It was two in the morning. I’d been on the town since three in the afternoon and I’d had about fifty glasses of pint. I was dazed, confused, and, for about twenty-five minutes, I’d been trapped in a toilet in a sleazy nightspot in Lavender Hill.
As you can imagine, this predicament did not make for an ideal end to my Saturday night.
Whatever I tried, the lock just would not budge. And even if there had been room to take a run-up, build up some momentum – which there wasn’t – I was the wrong side of the lock to barge the door. If I hadn’t have been so trolleyed, I’d have had a panic attack.
Even 100% sober, employing the usual combination of wily intelligence and practical nous at my disposal, this would have had me baffled. But smashed off my box, in the early hours and with the clock set to end-of-the-night countdown and panic well and truly setting in, I felt like I was going to shit myself a little bit. Still, at least I was in the most appropriate location for that eventuality.
I glanced around the poo cubicle. You’ve been to nightclubs, so you pretty much know what it was like in there: stained squabs of soggy, used paper all over the floor, piss cascading down the walls, the unbearable stench of depravity – all present before I entered, I hasten to add. Literally, a shithole.
After a few more minutes’ effort, I had a sit down, bang out of ideas and wholeheartedly resigned to the fact that I might be looking at my new home. Could I live in here? Even the excrement-covered cells in the Maze prison ‘Dirty Protest’ scenes in Steve McQueen’s disturbing jail film Hunger were bigger than this.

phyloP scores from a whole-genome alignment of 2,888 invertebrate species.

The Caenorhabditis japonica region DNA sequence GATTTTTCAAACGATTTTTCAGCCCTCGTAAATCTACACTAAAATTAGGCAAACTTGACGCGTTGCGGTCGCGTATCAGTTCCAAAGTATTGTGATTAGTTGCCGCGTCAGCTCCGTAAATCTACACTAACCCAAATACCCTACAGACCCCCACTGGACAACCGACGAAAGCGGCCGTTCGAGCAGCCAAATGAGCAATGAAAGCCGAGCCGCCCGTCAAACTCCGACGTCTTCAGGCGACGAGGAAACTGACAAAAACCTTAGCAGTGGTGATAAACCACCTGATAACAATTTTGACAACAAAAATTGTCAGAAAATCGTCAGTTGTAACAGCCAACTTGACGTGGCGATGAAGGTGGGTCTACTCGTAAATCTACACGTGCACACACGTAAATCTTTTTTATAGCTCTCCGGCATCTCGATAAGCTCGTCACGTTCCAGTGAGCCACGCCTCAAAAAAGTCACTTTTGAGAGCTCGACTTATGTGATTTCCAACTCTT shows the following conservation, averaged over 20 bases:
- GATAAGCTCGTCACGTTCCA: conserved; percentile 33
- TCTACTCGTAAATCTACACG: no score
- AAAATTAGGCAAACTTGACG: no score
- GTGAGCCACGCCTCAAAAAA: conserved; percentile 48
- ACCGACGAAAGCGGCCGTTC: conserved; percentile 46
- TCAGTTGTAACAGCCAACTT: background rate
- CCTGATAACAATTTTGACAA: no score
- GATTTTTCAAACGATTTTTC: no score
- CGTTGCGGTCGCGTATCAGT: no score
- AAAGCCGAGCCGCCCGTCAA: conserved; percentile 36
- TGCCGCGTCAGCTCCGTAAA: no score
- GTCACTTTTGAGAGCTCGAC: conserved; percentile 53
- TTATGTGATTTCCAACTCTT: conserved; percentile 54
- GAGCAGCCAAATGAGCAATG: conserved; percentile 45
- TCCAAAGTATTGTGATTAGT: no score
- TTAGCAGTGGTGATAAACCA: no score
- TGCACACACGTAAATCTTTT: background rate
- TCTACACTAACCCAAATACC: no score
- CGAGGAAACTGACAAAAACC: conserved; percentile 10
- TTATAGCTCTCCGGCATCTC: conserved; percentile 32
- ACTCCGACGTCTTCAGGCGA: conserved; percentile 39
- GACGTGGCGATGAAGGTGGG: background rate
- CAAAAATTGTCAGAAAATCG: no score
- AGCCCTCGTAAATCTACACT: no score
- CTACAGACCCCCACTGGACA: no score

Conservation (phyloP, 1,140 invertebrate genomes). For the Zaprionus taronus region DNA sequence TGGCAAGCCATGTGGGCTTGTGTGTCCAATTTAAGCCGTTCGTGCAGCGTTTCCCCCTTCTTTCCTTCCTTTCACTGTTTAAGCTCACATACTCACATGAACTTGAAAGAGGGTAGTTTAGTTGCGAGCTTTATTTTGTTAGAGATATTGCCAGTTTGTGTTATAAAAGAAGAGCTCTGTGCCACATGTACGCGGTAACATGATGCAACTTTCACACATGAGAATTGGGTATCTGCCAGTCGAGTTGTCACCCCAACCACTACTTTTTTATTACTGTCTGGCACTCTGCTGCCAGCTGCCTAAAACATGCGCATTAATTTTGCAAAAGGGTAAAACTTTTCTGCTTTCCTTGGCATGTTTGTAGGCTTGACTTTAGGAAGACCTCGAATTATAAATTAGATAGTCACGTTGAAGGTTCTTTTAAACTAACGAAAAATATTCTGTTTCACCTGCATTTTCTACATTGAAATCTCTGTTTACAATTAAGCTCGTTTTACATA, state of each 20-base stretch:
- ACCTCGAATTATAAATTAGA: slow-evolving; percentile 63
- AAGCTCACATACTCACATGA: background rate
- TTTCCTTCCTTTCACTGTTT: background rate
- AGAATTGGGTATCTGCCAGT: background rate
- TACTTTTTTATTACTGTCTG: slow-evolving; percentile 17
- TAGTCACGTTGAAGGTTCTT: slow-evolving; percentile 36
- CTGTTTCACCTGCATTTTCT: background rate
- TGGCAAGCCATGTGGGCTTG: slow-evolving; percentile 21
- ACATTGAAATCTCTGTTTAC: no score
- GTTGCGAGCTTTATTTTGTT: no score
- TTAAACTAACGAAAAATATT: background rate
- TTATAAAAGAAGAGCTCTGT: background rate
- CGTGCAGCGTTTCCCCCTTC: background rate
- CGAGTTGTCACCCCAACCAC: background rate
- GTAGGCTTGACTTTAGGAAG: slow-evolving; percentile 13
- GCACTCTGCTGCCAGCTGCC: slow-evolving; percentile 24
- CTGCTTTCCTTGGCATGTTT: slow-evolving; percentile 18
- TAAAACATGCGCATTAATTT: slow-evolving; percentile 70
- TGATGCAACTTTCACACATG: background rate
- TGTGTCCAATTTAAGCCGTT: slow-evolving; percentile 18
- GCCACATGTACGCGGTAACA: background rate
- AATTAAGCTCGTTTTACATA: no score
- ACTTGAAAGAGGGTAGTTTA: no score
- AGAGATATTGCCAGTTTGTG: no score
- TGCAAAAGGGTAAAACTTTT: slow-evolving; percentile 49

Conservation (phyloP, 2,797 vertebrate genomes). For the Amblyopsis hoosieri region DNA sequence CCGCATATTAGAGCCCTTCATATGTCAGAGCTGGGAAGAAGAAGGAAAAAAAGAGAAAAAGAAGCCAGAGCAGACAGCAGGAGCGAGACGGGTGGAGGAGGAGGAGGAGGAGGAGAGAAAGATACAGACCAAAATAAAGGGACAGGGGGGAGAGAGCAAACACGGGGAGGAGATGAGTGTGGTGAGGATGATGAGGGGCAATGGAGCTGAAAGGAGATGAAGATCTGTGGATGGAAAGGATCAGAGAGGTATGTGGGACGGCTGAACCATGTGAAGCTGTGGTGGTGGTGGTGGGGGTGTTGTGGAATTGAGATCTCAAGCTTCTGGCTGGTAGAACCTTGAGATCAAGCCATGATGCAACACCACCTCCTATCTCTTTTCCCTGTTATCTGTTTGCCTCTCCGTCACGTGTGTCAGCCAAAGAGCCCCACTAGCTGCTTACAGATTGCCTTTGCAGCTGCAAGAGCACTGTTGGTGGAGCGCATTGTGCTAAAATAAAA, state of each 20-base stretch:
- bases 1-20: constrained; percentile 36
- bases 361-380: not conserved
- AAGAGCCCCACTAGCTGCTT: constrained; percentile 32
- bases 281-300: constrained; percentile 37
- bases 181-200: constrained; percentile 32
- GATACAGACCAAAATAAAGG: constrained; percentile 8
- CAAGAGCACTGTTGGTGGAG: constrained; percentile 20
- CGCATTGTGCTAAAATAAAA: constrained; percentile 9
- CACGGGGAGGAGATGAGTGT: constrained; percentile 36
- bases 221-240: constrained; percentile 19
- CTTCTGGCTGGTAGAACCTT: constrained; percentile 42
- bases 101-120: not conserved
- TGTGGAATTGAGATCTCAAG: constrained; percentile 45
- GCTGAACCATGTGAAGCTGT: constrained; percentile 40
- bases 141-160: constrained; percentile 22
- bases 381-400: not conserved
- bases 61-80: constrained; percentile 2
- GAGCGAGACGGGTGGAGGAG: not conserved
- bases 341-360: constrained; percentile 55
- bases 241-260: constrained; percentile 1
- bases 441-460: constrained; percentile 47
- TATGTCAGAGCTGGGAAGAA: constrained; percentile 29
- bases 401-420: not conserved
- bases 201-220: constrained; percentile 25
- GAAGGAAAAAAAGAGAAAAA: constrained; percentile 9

So there I was, tip-toeing in the inch-deep piss puddle on the floor, listening to the muffled sounds of battered revellers having a token leak before leaving as the club closed and contemplating my bleak future as a public toilet-dwelling bog-monster, when I heard the best words ever said by anyone:
“Dude! Are you trapped in the toilet?”
As if I’d just clocked up six numbers in the lottery: “Yes!”
I did as I was told, and, like some sort of adrenaline-fuelled protagonist in a 1980s action movie, he heroically kicked the door through. Yippee ki-ay, motherfucker!
Turns out this guy had been in the exact same situation as me earlier on in the evening. On informing the bouncers of the dodgy lock, he was apparently nonchalantly told: “Oh yeah, that happens all the time with that toilet”.
Oh okay, well that’s all right then, you’re absolved of any responsibility. Because it happens all the time, as it’s such an everyday, run-of-the-mill occurrence, you may as well not bother doing anything about it. Never mind the fact that there must be hundreds of ‘survivors’ walking around south London, terrified of ever entering a toilet cubicle again and suffering extreme mental anguish and flashbacks thanks to the time they did locked down in your grimy shit-box.
And the worst thing about this situation? Everyone was waiting outside when I was released from my shitty prison, but far from a sympathetic rallying-round, I was received by a confusing mêlée of smug grins, harsh words and steely glances from people who had been forced to let others take their taxis in my absence. No one believed my story. No one really empathised with my plight. Instead, they just assumed I’d been for a monumental dump that was so protracted and disgusting I was embarrassed to admit to it.
All in all, a crappy end to a pretty nice little Saturday.